UNICEF Executive Board eyes gender equality, child protection and urban safety

2011 Annual Session: Day 3

By Tim Ledwith

NEW YORK, USA, 23 June 2011 – A trio of interconnected issues – gender equality, child protection and urban safety – rounded out the agenda at yesterday’s meeting of the UNICEF Executive Board in New York.

The meeting at UN headquarters marked the third day of the Executive Board’s 2011 Annual Session. It featured a progress report on UNICEF’s global efforts to advance gender equality, as well as an in-depth discussion of results on protecting children from violence, exploitation and abuse.

Several points became clear in the course of the day’s discussions. First, sexual violence disproportionately affects poor and marginalized women and girls. Second, greater equality and empowerment for women will be critical to curbing gender-based violence. And third, increased urbanization correlates with intensified poverty, crime and violence, placing women and children at particular risk.



‘Safe and Friendly Cities for All’

The rise in urban violence demands a response in the form of enhanced protection for the most vulnerable city dwellers. The launch of ‘Safe and Friendly Cities for All’ – which took place during yesterday’s Executive Board meeting – is part of that response.


This joint UN initiative aims to reduce violence and empower women and children in urban communities. The five-year programme constitutes a partnership between UNICEF, UN-Women and UN-Habitat.

UN-Women is the newly formed United Nations body dedicated to advocating gender equality. UN-Habitat works to provide adequate shelter for all, including households in rapidly growing cities throughout the developing world.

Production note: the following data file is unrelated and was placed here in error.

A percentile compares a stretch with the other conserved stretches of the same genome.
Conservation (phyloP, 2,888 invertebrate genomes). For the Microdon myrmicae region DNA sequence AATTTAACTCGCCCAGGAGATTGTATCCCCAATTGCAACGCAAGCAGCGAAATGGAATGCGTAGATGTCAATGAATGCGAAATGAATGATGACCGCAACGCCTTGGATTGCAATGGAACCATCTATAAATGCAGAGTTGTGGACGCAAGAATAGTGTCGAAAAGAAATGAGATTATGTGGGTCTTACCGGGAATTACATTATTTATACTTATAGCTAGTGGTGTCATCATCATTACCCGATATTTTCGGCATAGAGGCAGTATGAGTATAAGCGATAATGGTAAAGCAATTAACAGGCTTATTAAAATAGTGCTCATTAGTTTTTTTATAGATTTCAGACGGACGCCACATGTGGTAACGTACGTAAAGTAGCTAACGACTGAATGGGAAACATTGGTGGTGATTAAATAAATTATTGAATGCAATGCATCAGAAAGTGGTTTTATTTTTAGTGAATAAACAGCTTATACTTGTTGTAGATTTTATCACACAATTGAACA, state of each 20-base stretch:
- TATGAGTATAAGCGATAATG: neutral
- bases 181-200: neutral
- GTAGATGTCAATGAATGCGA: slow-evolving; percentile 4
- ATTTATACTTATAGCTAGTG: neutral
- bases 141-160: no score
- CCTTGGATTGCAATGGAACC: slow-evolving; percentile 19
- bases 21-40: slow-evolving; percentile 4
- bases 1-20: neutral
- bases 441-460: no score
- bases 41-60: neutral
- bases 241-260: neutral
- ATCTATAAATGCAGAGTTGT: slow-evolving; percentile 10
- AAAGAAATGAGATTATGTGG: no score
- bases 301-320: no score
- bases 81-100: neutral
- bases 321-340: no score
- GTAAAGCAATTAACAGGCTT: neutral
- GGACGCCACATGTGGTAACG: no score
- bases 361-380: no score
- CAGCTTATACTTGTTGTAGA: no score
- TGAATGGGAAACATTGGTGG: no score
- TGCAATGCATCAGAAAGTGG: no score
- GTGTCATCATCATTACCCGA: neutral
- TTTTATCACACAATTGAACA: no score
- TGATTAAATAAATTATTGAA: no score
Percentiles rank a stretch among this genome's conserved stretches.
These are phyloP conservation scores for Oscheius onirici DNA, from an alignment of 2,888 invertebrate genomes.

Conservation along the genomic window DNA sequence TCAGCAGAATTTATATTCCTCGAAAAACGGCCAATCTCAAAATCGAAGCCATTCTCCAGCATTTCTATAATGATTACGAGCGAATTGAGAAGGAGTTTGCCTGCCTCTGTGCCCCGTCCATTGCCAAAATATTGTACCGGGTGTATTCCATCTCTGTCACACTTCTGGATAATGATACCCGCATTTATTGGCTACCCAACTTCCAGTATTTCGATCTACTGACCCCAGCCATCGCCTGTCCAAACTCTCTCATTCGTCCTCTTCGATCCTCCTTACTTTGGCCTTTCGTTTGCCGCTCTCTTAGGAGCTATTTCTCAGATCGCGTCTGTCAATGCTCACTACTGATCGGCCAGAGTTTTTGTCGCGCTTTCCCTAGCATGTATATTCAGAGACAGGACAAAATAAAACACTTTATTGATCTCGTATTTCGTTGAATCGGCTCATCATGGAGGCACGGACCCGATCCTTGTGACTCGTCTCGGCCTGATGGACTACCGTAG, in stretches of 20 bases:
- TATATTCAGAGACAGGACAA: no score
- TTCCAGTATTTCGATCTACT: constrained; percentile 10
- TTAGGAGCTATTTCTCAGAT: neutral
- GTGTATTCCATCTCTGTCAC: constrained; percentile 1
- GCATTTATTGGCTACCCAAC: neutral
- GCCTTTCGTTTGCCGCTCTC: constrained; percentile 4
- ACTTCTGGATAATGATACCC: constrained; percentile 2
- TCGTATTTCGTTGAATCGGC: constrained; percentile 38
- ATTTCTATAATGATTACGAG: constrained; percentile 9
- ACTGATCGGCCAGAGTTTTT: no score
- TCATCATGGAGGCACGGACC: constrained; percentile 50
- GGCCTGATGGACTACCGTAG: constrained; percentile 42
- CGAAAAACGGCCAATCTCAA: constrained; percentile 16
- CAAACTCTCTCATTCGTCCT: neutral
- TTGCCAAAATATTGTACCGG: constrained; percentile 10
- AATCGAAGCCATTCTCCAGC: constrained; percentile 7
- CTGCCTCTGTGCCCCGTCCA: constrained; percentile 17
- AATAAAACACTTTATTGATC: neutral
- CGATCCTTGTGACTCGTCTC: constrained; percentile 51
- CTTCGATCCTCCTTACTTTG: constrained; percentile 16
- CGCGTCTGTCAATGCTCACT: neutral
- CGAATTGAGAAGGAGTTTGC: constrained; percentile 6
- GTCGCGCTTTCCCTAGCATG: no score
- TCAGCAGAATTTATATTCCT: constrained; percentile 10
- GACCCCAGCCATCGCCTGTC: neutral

Opportunities denied

“For the first time, the majority of the world’s population lives in urban areas,” UNICEF Executive Director Anthony Lake said at the ‘Safe and Friendly Cities’ launch. “And if projections hold true, by 2050 that proportion will rise to nearly 70 per cent of the world’s population.”

Mr. Lake noted that the perils associated with urban poverty encompass inadequate health and sanitation infrastructure, lack of access to education and high levels of violence. Beginning in eight cities, with plans for future expansion, the ‘Safe and Friendly Cities’ partners will work together “to combat violence against women, girls and children,” he said.

As UN-Women Executive Director Michelle Bachelet explained, urban violence limits the freedom of women and girls to participate in community life. What’s more, it robs them of opportunities for education, employment, political involvement and recreation.

Shaping the urban environment

Our joint programme,” said Ms. Bachelet, “is designed to increase safety, prevent and reduce violence – and to mobilize and empower women’s groups, youth and children’s advocates to shape their urban environment.”

Along with practical measures such as better lighting and more community police units, she added, “we will advocate for female councillor-led committees to monitor responses to sexual violence, abuse and crime.”

Building on the expertise of the three partner agencies, ‘Safe and Friendly Cities’ will work with local authorities, and with women and young people themselves. All participants in the programme will seek to identify and address the factors that create insecurity in urban public spaces.

“There is a role for everyone in providing safety,” said UN-Habitat New York Office Director Cecilia Martínez. “It is only when safety is seen as an integral part of the city functioning that there will be an impact in reducing crime and violence.”

Protection, safety and equality

Also at yesterday’s Executive Board meeting – in keeping with the focus on protection and safety – UNICEF Director of Programmes Nick Alipui and Associate Director for Child Protection Susan Bissell led a thematic discussion on lessons learned in child protection at the global and country levels.

Mr. Alipui and Ms. Bissell highlighted the need to work on changing social norms with regard to abuses against children. They cited, as well, the importance of a holistic, cross-sectoral approach to protecting children in both emergency and non-emergency situations.

And in line with the day’s theme of equality, Director of Policy and Practice Richard Morgan presented a summary of results achieved to date in UNICEF’s gender-equality work. Mr. Morgan pointed to major strides toward closing the gender gap in primary education but noted that gender disparities still remained in many other areas.

The Executive Board’s 2011 Annual Session wraps up today.

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